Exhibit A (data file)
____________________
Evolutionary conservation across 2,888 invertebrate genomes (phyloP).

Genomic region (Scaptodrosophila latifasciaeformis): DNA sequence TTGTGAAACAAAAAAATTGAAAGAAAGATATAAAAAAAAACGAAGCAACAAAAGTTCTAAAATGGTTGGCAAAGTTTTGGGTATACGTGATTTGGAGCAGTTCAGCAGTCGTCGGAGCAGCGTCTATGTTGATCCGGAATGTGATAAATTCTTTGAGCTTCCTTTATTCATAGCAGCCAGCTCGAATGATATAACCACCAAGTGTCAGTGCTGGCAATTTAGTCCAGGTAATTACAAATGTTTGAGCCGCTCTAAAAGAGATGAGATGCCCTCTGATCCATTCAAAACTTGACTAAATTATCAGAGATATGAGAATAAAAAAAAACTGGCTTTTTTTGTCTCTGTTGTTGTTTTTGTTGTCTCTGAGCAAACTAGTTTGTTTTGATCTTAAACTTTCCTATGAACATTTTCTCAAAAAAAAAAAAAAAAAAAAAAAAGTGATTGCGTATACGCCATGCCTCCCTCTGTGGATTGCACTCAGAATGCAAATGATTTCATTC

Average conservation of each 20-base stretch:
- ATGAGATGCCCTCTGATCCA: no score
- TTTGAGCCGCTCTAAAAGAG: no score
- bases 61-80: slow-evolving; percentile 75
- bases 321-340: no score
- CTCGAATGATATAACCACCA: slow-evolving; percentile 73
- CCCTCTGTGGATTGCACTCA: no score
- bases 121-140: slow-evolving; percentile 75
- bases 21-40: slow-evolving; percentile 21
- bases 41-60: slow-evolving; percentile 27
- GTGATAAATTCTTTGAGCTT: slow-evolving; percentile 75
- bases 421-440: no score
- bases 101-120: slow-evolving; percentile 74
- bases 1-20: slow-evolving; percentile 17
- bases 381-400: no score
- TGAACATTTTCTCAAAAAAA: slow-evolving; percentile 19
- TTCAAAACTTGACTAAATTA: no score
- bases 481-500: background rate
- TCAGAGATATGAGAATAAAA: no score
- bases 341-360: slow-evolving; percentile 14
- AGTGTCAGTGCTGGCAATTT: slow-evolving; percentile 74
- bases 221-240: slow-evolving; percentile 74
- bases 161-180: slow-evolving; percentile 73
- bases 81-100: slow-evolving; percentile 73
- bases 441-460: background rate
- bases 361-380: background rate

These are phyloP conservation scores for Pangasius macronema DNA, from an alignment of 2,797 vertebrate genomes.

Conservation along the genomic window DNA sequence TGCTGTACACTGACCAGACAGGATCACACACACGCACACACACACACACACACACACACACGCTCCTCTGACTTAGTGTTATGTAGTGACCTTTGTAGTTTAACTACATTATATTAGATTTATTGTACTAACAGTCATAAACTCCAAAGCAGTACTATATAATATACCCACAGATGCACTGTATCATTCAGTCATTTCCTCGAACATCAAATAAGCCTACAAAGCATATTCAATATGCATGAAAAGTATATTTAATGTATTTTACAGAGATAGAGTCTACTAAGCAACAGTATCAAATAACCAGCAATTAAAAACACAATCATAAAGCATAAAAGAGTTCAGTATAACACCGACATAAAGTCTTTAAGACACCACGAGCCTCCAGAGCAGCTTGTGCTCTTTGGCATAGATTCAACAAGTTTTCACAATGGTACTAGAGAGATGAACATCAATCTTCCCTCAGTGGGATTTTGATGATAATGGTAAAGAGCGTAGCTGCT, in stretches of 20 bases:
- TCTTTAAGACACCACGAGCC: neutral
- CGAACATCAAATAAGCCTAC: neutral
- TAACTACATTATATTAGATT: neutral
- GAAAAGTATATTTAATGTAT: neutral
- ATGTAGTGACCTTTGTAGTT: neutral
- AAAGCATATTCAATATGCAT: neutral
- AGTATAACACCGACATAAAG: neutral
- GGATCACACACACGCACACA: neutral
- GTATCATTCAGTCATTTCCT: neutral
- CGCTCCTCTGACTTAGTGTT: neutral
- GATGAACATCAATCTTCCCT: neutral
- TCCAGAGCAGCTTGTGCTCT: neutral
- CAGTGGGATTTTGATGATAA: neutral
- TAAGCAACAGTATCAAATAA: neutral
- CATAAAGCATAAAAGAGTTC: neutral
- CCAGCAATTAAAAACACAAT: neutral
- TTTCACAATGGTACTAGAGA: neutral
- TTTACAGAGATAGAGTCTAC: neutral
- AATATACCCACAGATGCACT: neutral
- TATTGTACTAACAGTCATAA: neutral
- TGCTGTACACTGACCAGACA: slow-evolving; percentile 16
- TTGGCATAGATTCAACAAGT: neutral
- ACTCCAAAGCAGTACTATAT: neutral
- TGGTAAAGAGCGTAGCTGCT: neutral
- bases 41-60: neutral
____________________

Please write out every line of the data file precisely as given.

Evolutionary conservation across 2,888 invertebrate genomes (phyloP).

Genomic region (Scaptodrosophila latifasciaeformis): DNA sequence TTGTGAAACAAAAAAATTGAAAGAAAGATATAAAAAAAAACGAAGCAACAAAAGTTCTAAAATGGTTGGCAAAGTTTTGGGTATACGTGATTTGGAGCAGTTCAGCAGTCGTCGGAGCAGCGTCTATGTTGATCCGGAATGTGATAAATTCTTTGAGCTTCCTTTATTCATAGCAGCCAGCTCGAATGATATAACCACCAAGTGTCAGTGCTGGCAATTTAGTCCAGGTAATTACAAATGTTTGAGCCGCTCTAAAAGAGATGAGATGCCCTCTGATCCATTCAAAACTTGACTAAATTATCAGAGATATGAGAATAAAAAAAAACTGGCTTTTTTTGTCTCTGTTGTTGTTTTTGTTGTCTCTGAGCAAACTAGTTTGTTTTGATCTTAAACTTTCCTATGAACATTTTCTCAAAAAAAAAAAAAAAAAAAAAAAAGTGATTGCGTATACGCCATGCCTCCCTCTGTGGATTGCACTCAGAATGCAAATGATTTCATTC

Average conservation of each 20-base stretch:
- ATGAGATGCCCTCTGATCCA: no score
- TTTGAGCCGCTCTAAAAGAG: no score
- bases 61-80: slow-evolving; percentile 75
- bases 321-340: no score
- CTCGAATGATATAACCACCA: slow-evolving; percentile 73
- CCCTCTGTGGATTGCACTCA: no score
- bases 121-140: slow-evolving; percentile 75
- bases 21-40: slow-evolving; percentile 21
- bases 41-60: slow-evolving; percentile 27
- GTGATAAATTCTTTGAGCTT: slow-evolving; percentile 75
- bases 421-440: no score
- bases 101-120: slow-evolving; percentile 74
- bases 1-20: slow-evolving; percentile 17
- bases 381-400: no score
- TGAACATTTTCTCAAAAAAA: slow-evolving; percentile 19
- TTCAAAACTTGACTAAATTA: no score
- bases 481-500: background rate
- TCAGAGATATGAGAATAAAA: no score
- bases 341-360: slow-evolving; percentile 14
- AGTGTCAGTGCTGGCAATTT: slow-evolving; percentile 74
- bases 221-240: slow-evolving; percentile 74
- bases 161-180: slow-evolving; percentile 73
- bases 81-100: slow-evolving; percentile 73
- bases 441-460: background rate
- bases 361-380: background rate

These are phyloP conservation scores for Pangasius macronema DNA, from an alignment of 2,797 vertebrate genomes.

Conservation along the genomic window DNA sequence TGCTGTACACTGACCAGACAGGATCACACACACGCACACACACACACACACACACACACACGCTCCTCTGACTTAGTGTTATGTAGTGACCTTTGTAGTTTAACTACATTATATTAGATTTATTGTACTAACAGTCATAAACTCCAAAGCAGTACTATATAATATACCCACAGATGCACTGTATCATTCAGTCATTTCCTCGAACATCAAATAAGCCTACAAAGCATATTCAATATGCATGAAAAGTATATTTAATGTATTTTACAGAGATAGAGTCTACTAAGCAACAGTATCAAATAACCAGCAATTAAAAACACAATCATAAAGCATAAAAGAGTTCAGTATAACACCGACATAAAGTCTTTAAGACACCACGAGCCTCCAGAGCAGCTTGTGCTCTTTGGCATAGATTCAACAAGTTTTCACAATGGTACTAGAGAGATGAACATCAATCTTCCCTCAGTGGGATTTTGATGATAATGGTAAAGAGCGTAGCTGCT, in stretches of 20 bases:
- TCTTTAAGACACCACGAGCC: neutral
- CGAACATCAAATAAGCCTAC: neutral
- TAACTACATTATATTAGATT: neutral
- GAAAAGTATATTTAATGTAT: neutral
- ATGTAGTGACCTTTGTAGTT: neutral
- AAAGCATATTCAATATGCAT: neutral
- AGTATAACACCGACATAAAG: neutral
- GGATCACACACACGCACACA: neutral
- GTATCATTCAGTCATTTCCT: neutral
- CGCTCCTCTGACTTAGTGTT: neutral
- GATGAACATCAATCTTCCCT: neutral
- TCCAGAGCAGCTTGTGCTCT: neutral
- CAGTGGGATTTTGATGATAA: neutral
- TAAGCAACAGTATCAAATAA: neutral
- CATAAAGCATAAAAGAGTTC: neutral
- CCAGCAATTAAAAACACAAT: neutral
- TTTCACAATGGTACTAGAGA: neutral
- TTTACAGAGATAGAGTCTAC: neutral
- AATATACCCACAGATGCACT: neutral
- TATTGTACTAACAGTCATAA: neutral
- TGCTGTACACTGACCAGACA: slow-evolving; percentile 16
- TTGGCATAGATTCAACAAGT: neutral
- ACTCCAAAGCAGTACTATAT: neutral
- TGGTAAAGAGCGTAGCTGCT: neutral
- bases 41-60: neutral